Meeting Salzburg's hometown hero
  • Meeting Salzburg's hometown hero
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They say every little girl’s dream is to be a princess. When I told a family friend that I’d been accepted into the Salzburg Global Seminar and would be living in an 18th century castle, that’s exactly what they mentioned to me.

“You’re going to be a real princess for a week just like every little girl’s dreamed of!”

Well, it was more than just living in a castle. The week was filled with intense lectures on peace and global relations, group activities, Austrian cultural enrichment and passionate learning (along with a profound experience at the Dachau concentration camp in Germany). This was my first time leaving the U.S. of A., and it was an experience I won't forget anytime soon.

Stepping foot in Salzburg, I first noticed the differences in Austrian culture. A small city compared to my hometown of San Diego, Salzburg looked like one big dollhouse. The houses were all picturesque and similar in architecture, colors, sizes and styles. Everything was clean; I noticed there was virtually no graffiti.

The smells were another trait I noticed. The air was so fresh! One reason for the lack of pollution, I realized, is that you’re more likely to get hit by a bicycle then a car here. I rarely saw someone who was overweight – and more often than not, it was a tourist like me.

Another huge difference I noticed was the garbage in Austria: on almost every other block, recycling receptacles are thoughtfully divided into three bins for plastic, paper and glass.

I couldn’t keep my eyes off the natural beauty surrounding Salzburg. I saw the famous Alps seemingly within arm’s length. A beautiful, clear blue river runs through the middle of the city (which I even used as a guide to get back safely to the Schloss Leopoldskon when my group and I got separated.)

The arts, music and foods of Austria were personal favorites of mine. I’m passionate about all three cultural aspects, and to be in this historical city known for all three was euphoric. Salzburg is the birthplace of Wolfgang Amadeus Mozart, and as a Musicology major, I felt inspired by my degree during this breathtaking week.

It’s also home to the Sound of Music, which used this small city as a backdrop for the film. Being a movie buff, upon arriving at the Schloss I immediately recognized that we were living and working in the actual Von Trapp family household! It was mesmerizing to see the Alps and the lake right in front of the castle where I was standing and to know that Julie Andrews stepped foot there.

Like a musical geek, I started to sing, “The hills are alive with the sound of music…”, then “Do, a deer, a female deer / Re, a drop of golden sun / Mi, a name I call myself / Fa, a long long way to run…” at the top of my lungs – and under my breath when in public (ha).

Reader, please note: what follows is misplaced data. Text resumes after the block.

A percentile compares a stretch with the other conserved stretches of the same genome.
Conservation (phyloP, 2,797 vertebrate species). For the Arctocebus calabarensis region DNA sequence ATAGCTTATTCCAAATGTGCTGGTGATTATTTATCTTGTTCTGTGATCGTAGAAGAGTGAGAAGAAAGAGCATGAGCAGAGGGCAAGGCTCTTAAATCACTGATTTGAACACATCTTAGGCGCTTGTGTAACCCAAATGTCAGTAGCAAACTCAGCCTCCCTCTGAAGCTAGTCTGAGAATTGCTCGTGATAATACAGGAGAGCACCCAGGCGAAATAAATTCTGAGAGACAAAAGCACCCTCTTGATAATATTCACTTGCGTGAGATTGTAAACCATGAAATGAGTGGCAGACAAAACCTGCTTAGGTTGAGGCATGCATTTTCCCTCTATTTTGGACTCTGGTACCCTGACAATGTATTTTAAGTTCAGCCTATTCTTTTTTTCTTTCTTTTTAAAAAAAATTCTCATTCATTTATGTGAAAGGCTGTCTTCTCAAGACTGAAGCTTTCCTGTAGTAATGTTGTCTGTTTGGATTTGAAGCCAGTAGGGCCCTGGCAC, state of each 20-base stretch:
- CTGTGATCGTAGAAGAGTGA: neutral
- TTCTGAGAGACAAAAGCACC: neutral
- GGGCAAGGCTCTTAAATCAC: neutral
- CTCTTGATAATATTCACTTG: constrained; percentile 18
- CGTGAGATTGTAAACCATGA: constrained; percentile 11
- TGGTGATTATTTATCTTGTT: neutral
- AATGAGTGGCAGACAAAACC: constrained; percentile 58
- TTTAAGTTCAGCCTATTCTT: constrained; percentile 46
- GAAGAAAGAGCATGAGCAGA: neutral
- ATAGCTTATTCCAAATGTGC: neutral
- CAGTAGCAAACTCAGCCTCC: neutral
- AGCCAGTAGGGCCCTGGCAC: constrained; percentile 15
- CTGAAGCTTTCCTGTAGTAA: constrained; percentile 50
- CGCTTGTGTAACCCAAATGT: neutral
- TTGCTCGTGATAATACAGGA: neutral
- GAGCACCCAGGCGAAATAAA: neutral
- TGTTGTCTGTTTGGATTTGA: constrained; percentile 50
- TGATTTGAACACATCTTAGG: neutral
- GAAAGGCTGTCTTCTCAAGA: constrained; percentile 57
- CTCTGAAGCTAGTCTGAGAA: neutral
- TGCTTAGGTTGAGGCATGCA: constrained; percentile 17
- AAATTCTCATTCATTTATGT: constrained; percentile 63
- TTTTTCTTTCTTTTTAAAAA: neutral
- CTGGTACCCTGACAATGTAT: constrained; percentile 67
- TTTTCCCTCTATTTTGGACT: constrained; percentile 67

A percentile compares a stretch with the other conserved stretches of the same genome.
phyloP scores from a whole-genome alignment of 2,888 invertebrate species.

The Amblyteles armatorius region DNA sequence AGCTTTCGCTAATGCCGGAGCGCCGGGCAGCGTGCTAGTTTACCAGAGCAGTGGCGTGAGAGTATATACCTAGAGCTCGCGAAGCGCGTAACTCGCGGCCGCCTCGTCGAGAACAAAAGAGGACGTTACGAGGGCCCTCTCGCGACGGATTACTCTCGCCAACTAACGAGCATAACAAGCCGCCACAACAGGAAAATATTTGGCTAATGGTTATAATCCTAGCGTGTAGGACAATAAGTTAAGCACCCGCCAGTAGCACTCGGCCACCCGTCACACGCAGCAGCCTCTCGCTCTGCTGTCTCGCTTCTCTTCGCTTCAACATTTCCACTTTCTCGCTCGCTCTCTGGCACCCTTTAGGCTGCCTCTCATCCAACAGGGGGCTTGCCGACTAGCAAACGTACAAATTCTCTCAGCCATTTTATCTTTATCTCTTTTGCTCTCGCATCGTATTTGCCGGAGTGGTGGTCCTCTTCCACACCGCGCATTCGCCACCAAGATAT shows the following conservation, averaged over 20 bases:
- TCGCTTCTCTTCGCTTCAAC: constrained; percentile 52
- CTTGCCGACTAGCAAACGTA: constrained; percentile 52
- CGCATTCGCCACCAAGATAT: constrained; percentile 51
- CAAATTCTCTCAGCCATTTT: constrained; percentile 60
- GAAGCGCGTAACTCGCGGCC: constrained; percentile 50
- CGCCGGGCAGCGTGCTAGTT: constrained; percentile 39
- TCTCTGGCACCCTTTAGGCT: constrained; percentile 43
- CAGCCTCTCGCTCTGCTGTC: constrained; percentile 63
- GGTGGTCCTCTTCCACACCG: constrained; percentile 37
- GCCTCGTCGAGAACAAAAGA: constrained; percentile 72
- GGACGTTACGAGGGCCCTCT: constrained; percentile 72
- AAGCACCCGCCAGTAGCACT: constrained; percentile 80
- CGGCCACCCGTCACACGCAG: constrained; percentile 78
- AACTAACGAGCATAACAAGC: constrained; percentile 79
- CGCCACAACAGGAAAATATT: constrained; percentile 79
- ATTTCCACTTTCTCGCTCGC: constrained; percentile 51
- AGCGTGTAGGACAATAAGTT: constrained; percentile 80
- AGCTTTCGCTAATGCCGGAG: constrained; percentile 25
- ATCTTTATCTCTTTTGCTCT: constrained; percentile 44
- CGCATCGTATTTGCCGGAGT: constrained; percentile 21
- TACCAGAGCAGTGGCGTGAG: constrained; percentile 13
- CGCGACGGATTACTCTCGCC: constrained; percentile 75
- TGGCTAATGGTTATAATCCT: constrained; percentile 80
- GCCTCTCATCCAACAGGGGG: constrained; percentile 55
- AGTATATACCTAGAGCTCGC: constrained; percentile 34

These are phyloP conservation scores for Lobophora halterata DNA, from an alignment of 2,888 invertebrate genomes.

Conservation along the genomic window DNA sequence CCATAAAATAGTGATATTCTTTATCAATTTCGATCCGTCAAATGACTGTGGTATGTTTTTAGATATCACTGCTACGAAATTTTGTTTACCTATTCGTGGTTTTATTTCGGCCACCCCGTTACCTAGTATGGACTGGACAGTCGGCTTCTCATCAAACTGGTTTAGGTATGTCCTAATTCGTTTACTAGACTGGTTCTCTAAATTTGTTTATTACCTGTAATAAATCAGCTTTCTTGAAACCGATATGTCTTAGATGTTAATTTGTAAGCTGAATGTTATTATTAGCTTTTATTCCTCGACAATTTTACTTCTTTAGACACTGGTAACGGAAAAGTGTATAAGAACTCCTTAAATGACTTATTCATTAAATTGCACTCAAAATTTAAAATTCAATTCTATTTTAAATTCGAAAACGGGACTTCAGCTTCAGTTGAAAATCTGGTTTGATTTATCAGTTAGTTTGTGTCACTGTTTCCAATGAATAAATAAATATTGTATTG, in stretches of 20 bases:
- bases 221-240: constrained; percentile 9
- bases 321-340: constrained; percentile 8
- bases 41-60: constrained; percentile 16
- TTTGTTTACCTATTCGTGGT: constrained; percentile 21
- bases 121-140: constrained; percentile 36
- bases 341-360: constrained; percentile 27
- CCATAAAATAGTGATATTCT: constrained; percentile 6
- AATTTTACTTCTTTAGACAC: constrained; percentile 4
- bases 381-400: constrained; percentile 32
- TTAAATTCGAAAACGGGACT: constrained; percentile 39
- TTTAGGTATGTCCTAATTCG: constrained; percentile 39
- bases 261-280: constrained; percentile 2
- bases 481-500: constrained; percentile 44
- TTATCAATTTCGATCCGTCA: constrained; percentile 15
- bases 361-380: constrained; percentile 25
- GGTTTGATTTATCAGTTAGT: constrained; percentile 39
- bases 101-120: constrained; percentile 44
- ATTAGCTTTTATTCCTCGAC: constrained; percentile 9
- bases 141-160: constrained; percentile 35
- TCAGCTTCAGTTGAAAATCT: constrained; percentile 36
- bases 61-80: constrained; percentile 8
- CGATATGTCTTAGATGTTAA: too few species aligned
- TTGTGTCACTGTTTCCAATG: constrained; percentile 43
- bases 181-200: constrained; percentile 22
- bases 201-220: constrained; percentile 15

The art too was inspiring. I wasn’t looking at copies shipped in from another country, I was looking at authentic pieces that had made the Schloss their home. I even touched the paintings (ever so carefully of course) to make sure they were real. Art was everywhere in the Schloss, the streets, my bedroom – even the bathrooms were different if you looked closely.

In Europe, thoughtful consideration is put into both work and pleasure, with pleasure being as important as work, if not more important. Breaks every three hours were a daily thing for all of us students while we were there. I was very much fond of this cultural difference – hopefully the U.S. will pick up on this soon?

By far the most surreal, unforgettable experience that week was our trip to Germany into the Dachau concentration camp. When I saw the sign “Arbeit Macht Frei” (“Work Brings Freedom”) and entered the gates, my body was shaking.

At that moment, all the knowledge I’d picked up through textbooks, Hollywood films, documentaries and the History Channel left me; I experienced the concentration camp with overwhelming raw emotion. The feelings of being trapped came over me. As I walked through the camp, it became clear how the thousands of Jews and other captives had felt. Of course my fear was just a small fraction of what they felt, since there was one big difference: I knew I was getting out.

I teared up when I saw the showers, and after the documentary and long walk through the barracks on that dreary, rainy day, I was sobbing. When I finally made my way to the Brausebad I was numb. I left the camp drained and sad. That whole night an unusual peace and warmth filled me.

The Dachau experience was so intense and moving that I am tearing up as I’m typing this. It reminded me of the obvious, yet sometimes forgotten fact that we’re all fragile and vulnerable creatures in need of love and acceptance. I am truly grateful to have had an opportunity like this.

As I wound up my time in Austria, I felt more mature then the week before and sensed a stronger connection to a global community. The music – a language spoken by all – and the Austrians’ sense of pride in Mozart and classical music was particularly inspiring. Salzburg’s beauty will not leave me anytime soon, and I will without a doubt be returning in the near future.

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